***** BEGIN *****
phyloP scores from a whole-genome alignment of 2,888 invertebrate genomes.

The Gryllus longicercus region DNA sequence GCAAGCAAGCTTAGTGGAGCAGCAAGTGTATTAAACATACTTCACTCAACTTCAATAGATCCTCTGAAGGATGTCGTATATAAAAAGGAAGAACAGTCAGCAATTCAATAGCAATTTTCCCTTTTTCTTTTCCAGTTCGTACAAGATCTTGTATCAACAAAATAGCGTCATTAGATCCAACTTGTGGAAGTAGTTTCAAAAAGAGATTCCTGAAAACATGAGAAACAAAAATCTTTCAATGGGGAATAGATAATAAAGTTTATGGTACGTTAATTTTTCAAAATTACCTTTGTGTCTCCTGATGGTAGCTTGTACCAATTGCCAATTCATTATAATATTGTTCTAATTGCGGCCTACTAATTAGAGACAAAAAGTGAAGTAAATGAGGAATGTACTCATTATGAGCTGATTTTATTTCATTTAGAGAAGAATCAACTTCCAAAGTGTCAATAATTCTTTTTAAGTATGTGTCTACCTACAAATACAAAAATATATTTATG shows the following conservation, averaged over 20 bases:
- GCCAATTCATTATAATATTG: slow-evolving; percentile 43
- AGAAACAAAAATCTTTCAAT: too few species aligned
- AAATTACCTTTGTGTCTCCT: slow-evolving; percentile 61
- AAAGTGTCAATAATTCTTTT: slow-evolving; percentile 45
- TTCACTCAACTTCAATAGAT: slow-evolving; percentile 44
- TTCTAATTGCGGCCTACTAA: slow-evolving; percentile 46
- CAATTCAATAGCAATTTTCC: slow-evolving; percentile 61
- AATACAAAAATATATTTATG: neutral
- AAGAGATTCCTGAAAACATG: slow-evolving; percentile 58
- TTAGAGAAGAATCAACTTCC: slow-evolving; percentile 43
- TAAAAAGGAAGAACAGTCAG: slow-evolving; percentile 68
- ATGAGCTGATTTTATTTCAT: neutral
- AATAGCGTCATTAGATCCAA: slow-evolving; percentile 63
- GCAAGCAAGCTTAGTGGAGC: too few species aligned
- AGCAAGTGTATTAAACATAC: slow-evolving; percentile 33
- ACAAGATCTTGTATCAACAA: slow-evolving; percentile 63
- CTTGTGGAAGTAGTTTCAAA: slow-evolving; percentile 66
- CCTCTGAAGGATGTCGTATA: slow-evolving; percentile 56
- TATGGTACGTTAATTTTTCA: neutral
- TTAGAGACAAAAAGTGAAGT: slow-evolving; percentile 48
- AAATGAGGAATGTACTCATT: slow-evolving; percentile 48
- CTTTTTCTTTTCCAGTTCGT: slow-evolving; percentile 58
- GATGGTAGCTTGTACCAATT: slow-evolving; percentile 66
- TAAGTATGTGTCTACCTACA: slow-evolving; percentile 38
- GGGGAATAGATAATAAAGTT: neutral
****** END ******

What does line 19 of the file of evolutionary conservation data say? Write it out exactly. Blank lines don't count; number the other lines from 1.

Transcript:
- CTTGTGGAAGTAGTTTCAAA: slow-evolving; percentile 66